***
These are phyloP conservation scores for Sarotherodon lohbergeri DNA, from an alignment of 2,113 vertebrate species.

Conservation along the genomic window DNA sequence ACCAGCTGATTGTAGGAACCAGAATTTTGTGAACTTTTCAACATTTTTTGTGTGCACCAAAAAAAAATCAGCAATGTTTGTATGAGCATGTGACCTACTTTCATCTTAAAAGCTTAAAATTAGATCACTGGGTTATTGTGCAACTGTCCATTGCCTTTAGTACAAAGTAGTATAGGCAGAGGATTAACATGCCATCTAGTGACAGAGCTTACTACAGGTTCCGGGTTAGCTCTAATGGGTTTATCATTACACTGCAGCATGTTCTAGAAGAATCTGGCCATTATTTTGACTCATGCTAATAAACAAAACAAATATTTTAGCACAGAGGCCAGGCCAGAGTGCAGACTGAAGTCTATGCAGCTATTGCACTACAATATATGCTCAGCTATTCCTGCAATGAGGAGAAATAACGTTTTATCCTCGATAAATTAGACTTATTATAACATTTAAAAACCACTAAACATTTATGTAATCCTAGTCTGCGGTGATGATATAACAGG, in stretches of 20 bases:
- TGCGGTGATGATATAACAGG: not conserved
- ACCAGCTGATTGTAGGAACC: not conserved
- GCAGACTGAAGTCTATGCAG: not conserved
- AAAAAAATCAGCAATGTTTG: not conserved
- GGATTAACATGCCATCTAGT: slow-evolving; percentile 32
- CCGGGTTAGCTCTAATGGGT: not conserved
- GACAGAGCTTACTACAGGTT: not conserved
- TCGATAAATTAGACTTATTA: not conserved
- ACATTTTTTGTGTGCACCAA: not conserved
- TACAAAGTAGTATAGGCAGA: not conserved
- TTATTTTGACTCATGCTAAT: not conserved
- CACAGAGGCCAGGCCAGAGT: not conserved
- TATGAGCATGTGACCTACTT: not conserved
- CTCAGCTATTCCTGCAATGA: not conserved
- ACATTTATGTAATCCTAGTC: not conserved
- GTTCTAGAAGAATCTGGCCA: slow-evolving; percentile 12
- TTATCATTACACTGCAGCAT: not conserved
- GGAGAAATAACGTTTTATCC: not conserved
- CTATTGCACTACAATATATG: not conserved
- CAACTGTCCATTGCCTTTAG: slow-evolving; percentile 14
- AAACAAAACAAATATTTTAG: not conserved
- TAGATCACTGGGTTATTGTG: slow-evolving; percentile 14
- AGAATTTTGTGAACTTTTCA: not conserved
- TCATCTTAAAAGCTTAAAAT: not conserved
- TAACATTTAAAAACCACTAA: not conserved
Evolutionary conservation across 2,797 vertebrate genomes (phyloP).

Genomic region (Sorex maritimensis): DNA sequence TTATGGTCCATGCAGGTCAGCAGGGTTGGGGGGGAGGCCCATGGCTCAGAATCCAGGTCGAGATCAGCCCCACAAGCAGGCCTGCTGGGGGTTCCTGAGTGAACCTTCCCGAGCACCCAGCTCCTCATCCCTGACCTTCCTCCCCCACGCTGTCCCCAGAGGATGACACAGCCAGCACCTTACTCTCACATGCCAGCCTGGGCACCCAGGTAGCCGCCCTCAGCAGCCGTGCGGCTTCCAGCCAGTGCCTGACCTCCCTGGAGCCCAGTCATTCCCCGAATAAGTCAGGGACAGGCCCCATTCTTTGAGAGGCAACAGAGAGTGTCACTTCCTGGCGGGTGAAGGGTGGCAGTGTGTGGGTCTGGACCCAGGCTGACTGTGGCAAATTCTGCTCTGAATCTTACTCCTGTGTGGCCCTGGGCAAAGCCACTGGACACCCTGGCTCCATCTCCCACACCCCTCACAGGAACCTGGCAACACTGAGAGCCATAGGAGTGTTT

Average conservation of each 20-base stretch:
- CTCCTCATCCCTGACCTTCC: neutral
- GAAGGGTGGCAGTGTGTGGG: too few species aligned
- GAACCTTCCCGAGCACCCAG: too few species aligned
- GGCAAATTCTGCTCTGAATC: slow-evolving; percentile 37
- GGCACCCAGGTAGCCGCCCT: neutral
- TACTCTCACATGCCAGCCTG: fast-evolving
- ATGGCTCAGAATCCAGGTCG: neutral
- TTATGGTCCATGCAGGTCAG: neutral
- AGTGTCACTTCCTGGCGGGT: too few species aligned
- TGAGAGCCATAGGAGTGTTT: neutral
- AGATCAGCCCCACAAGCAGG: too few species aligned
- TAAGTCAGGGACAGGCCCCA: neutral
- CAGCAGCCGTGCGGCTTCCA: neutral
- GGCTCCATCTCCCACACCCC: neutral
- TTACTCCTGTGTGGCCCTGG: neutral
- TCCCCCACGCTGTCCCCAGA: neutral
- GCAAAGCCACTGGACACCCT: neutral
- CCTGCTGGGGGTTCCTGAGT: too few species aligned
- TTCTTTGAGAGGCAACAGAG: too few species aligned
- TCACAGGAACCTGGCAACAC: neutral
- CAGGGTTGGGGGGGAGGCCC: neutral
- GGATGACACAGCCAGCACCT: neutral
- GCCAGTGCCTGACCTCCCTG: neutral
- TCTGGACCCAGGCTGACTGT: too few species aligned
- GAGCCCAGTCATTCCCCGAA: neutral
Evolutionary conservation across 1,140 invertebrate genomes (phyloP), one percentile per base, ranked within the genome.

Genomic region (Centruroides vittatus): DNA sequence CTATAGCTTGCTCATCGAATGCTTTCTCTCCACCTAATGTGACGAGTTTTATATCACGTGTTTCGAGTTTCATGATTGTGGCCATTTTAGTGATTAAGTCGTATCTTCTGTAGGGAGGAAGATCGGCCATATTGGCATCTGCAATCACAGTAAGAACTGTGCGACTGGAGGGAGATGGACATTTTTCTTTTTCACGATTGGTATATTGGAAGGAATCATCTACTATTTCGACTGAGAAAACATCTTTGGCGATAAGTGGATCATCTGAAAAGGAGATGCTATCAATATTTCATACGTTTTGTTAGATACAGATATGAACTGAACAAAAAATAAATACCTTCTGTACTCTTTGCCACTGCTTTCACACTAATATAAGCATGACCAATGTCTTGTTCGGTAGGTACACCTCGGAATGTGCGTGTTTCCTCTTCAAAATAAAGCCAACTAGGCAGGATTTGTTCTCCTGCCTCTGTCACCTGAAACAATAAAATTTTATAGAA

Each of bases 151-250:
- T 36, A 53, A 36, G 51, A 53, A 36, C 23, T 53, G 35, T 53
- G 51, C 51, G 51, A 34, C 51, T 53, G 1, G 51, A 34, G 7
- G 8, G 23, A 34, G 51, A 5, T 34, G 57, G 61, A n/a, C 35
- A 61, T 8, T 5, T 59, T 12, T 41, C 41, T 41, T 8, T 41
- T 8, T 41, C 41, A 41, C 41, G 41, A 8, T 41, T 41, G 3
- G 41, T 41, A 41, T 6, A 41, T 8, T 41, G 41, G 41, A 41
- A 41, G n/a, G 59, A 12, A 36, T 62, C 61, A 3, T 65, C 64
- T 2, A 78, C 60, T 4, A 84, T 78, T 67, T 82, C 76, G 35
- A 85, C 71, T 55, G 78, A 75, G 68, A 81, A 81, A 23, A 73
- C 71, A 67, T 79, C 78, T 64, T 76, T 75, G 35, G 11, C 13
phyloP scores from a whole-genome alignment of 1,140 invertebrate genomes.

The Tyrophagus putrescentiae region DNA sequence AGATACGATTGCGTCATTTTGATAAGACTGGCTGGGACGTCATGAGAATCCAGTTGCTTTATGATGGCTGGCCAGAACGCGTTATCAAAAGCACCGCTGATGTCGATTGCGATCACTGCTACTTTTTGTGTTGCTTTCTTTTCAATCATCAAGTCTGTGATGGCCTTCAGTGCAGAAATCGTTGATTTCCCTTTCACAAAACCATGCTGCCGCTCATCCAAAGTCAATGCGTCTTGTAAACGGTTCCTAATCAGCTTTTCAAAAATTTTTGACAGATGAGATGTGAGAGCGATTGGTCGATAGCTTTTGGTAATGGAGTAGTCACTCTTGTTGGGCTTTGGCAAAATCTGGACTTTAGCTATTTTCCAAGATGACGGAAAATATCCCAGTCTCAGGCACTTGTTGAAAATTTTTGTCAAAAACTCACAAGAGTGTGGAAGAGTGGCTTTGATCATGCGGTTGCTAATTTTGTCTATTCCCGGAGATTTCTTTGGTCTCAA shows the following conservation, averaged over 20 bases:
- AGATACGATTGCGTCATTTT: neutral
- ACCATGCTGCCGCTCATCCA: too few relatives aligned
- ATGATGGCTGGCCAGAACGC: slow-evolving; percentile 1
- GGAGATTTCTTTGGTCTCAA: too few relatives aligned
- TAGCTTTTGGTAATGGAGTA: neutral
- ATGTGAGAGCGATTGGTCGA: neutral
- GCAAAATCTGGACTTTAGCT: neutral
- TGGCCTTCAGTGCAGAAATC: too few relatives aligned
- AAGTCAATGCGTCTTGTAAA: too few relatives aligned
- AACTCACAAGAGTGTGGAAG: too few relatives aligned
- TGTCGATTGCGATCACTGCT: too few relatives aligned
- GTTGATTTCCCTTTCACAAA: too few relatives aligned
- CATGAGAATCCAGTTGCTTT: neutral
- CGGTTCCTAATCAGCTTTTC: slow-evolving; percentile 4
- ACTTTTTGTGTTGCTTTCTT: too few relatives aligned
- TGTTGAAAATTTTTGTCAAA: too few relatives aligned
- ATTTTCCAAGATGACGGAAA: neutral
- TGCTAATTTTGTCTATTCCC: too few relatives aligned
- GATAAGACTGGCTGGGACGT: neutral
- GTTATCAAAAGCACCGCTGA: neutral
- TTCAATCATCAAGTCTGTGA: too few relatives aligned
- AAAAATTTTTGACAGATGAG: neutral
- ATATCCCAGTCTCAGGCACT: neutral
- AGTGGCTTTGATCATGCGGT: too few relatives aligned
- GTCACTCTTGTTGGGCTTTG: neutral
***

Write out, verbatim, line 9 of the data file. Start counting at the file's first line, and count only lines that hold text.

- GACAGAGCTTACTACAGGTT: not conserved